What’s so special about us?

Julian Summerhayes
3 min readOct 15, 2021


“Compassion for animals is intimately associated with goodness of character, and it may be confidently asserted that he who is cruel to animals cannot be a good man.”
Arthur Schopenhauer, The Basis of Morality

Right about now, I should be living, if not the best years of my life, at least comfortably.

But I’m not.

In fact, I’m the most disturbed and unsettled I’ve ever been by dint of my growing awareness of the Anthropocene.

Put it another way, I don’t like what we, the whole of humanity (some more than others), have done to this Planet. Don't worry, I’m not off the meat hook of my opprobrium.

The thing is, you can dress it up any which way you like, and bring great brushstrokes of importance to all the things we’ve done for humanity, but in the process we’ve rubbed out so much of the natural world, killing, I’d guess, trillions of other sentient beings along the way. And it doesn’t matter where you look our mark is everywhere to be seen.

What does this say about us?



Of course, the counter-balance to this, at least so far as our fellow humans are concerned (again, not all of them), is we can be creative, loving, kind and compassionate.

But if you look at the scales, the harm more than outweighs the good.

I realise I’m being very simplistic — almost childlike — but I’ve never been persuaded of our importance, different or separate to our non-human relatives who we should see, but we don’t, as no different to us, save that we have this overdeveloped brain that seems to create chaos out of order just to have something purposeful to do.

At this stage, I’m reminded of that amazing essay by the late Peter Zapffe, The Last Messiah:

Whatever happened? A breach in the very unity of life, a biological paradox, an abomination, an absurdity, an exaggeration of disastrous nature. Life had overshot its target, blowing itself apart. A species had been armed too heavily — by spirit made almighty without, but equally a menace to its own well-being. Its weapon was like a sword without hilt or plate, a two-edged blade cleaving everything; but he who is to wield it must grasp the blade and turn the one edge toward himself. (my emphasis added)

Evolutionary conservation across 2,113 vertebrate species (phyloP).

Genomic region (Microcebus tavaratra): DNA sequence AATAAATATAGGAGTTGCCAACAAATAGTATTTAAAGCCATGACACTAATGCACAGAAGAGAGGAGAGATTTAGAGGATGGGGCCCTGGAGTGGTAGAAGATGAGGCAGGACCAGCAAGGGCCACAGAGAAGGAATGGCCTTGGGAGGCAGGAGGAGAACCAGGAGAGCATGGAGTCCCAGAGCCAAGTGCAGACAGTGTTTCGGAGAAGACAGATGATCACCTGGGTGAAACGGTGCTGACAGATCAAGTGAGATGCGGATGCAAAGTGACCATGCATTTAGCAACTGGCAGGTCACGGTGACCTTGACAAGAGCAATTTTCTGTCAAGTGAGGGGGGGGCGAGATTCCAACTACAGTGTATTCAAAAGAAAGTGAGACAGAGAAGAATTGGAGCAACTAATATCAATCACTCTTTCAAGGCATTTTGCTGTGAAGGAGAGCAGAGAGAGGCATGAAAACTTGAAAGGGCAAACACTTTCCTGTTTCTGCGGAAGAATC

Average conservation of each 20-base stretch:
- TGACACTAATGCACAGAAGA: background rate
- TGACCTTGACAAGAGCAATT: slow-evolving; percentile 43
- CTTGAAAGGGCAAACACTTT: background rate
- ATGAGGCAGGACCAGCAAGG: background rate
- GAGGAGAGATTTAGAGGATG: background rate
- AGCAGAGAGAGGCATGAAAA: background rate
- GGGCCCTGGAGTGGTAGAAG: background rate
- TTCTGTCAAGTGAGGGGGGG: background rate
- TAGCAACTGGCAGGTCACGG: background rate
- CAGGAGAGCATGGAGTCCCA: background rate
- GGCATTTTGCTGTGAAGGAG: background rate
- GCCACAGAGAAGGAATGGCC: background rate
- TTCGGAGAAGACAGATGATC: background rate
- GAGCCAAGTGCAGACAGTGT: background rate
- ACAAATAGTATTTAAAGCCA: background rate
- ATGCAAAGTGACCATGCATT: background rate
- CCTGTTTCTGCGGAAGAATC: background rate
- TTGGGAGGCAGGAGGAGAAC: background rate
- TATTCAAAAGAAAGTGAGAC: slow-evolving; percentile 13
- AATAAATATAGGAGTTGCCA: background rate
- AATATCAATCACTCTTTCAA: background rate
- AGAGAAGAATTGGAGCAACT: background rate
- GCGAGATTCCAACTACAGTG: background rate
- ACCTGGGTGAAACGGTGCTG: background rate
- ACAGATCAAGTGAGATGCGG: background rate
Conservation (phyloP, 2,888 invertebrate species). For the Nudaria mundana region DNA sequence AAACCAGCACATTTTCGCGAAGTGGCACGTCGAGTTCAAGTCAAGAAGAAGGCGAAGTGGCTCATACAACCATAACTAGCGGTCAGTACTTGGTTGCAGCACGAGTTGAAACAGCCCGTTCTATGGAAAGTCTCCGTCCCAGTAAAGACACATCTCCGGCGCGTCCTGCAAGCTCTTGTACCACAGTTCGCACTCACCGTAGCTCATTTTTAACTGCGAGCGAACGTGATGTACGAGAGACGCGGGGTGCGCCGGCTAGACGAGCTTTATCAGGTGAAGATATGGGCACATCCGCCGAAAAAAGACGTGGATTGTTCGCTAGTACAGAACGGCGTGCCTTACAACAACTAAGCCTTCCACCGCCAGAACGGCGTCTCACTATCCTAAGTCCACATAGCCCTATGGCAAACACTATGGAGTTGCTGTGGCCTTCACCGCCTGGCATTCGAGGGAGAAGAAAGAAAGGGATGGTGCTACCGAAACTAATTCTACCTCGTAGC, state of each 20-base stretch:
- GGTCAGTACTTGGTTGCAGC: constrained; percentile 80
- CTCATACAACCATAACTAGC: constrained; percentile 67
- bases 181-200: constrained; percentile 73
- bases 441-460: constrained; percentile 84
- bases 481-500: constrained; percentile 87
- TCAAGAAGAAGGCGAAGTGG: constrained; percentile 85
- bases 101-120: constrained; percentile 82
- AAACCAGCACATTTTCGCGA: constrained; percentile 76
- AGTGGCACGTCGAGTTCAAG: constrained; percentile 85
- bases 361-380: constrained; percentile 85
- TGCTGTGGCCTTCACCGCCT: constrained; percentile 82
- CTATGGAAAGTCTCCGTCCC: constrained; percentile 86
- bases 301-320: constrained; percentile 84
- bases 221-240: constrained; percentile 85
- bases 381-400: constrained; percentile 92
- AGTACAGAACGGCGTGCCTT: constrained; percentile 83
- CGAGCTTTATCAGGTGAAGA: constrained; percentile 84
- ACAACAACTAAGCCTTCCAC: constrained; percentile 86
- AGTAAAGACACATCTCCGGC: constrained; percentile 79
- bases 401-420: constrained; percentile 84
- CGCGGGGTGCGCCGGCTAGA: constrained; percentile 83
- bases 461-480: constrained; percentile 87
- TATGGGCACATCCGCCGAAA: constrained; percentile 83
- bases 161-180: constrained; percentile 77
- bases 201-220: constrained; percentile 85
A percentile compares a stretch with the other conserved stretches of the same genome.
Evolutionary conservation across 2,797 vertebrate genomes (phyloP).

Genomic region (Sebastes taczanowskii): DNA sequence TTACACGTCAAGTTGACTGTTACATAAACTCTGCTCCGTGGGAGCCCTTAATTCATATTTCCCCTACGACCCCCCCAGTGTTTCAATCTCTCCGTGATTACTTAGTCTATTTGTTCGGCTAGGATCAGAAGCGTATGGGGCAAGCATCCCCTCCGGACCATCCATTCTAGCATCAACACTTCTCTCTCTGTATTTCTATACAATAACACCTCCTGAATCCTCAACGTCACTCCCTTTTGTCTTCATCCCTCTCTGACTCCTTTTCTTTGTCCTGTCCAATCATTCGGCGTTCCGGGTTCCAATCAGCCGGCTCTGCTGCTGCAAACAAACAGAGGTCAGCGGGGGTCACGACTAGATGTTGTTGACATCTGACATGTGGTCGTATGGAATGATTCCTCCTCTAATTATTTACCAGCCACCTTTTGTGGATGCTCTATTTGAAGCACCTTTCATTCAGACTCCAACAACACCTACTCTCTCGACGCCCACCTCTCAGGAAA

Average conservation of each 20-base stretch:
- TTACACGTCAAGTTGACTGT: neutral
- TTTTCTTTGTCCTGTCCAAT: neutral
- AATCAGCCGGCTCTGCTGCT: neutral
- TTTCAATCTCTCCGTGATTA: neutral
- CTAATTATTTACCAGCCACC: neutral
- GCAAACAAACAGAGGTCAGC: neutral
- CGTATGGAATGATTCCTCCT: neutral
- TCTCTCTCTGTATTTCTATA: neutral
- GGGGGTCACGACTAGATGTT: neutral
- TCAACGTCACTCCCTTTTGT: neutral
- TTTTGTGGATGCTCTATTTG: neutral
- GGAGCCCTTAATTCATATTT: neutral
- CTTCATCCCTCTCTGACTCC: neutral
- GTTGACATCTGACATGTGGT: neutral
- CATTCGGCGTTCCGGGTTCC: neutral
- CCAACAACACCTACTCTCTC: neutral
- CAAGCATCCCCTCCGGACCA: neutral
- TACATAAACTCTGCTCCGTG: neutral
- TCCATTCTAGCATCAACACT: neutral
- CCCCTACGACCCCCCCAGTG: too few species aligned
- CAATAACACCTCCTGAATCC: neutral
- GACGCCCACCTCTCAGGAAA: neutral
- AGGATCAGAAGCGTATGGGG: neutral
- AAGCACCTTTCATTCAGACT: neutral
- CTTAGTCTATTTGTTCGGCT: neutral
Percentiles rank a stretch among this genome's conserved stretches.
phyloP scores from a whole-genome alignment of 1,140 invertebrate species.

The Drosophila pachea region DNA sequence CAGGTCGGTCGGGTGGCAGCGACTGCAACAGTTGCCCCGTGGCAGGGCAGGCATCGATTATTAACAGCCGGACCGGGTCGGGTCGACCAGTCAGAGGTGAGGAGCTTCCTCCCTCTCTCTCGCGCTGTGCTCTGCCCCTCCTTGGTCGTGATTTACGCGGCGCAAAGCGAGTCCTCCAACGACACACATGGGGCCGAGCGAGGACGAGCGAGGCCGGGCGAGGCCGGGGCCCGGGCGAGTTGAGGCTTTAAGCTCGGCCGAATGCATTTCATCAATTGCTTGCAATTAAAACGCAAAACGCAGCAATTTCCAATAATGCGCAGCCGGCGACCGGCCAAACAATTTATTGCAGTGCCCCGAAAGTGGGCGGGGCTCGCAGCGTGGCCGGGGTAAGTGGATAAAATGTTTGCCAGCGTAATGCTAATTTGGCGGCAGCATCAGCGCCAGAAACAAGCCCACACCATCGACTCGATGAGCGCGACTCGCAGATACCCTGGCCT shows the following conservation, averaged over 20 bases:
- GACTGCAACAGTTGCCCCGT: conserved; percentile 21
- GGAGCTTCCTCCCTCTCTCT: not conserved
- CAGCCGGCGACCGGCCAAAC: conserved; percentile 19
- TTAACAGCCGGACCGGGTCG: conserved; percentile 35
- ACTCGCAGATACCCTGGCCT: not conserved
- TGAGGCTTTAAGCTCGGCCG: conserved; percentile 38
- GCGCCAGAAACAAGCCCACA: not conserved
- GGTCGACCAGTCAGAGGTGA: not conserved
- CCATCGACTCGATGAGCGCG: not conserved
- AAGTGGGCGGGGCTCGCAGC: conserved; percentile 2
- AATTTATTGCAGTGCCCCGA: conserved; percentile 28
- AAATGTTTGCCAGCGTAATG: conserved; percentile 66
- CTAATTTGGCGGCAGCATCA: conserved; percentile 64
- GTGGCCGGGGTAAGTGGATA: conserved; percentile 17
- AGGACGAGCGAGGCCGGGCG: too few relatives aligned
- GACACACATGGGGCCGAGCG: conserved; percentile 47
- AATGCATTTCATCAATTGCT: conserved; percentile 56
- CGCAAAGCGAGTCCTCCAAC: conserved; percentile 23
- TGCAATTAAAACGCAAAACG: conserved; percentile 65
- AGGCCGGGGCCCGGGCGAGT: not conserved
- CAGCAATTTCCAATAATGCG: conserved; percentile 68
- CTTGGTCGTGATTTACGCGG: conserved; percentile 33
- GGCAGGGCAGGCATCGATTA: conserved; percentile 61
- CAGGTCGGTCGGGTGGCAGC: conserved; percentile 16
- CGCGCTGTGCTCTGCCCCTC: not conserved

And to think this was written in 1933 long before we had all the prognostications on climate change and loss of biodiversity.

This message of mine — more a reflection I feel — is not one that ordinarily crosses our bows or fills the airwaves or (I’d guess) gets taught at school. No, it would be far too depressing and you’d be accused of being nihilistic, depressed or uncaring. I leave to one side how many people you’re likely to offend who still see the human race (actually man, in a lot of cases!) as the Crown of Creation. The Crown of bloody Destruction more like.

In the end, like so many of these slightly aphoristic pieces of mine, there’s nowhere to go with it. You might come out in sympathy but you’re just as likely to stay quiet on the whole subject and let the tides of the Anthropocene carry us to the bring of annihilation, along with everything else.

Take care.

— Julian



Julian Summerhayes

“If you are unable to find the truth right where you are, where else do you expect to find it?” ― Dogen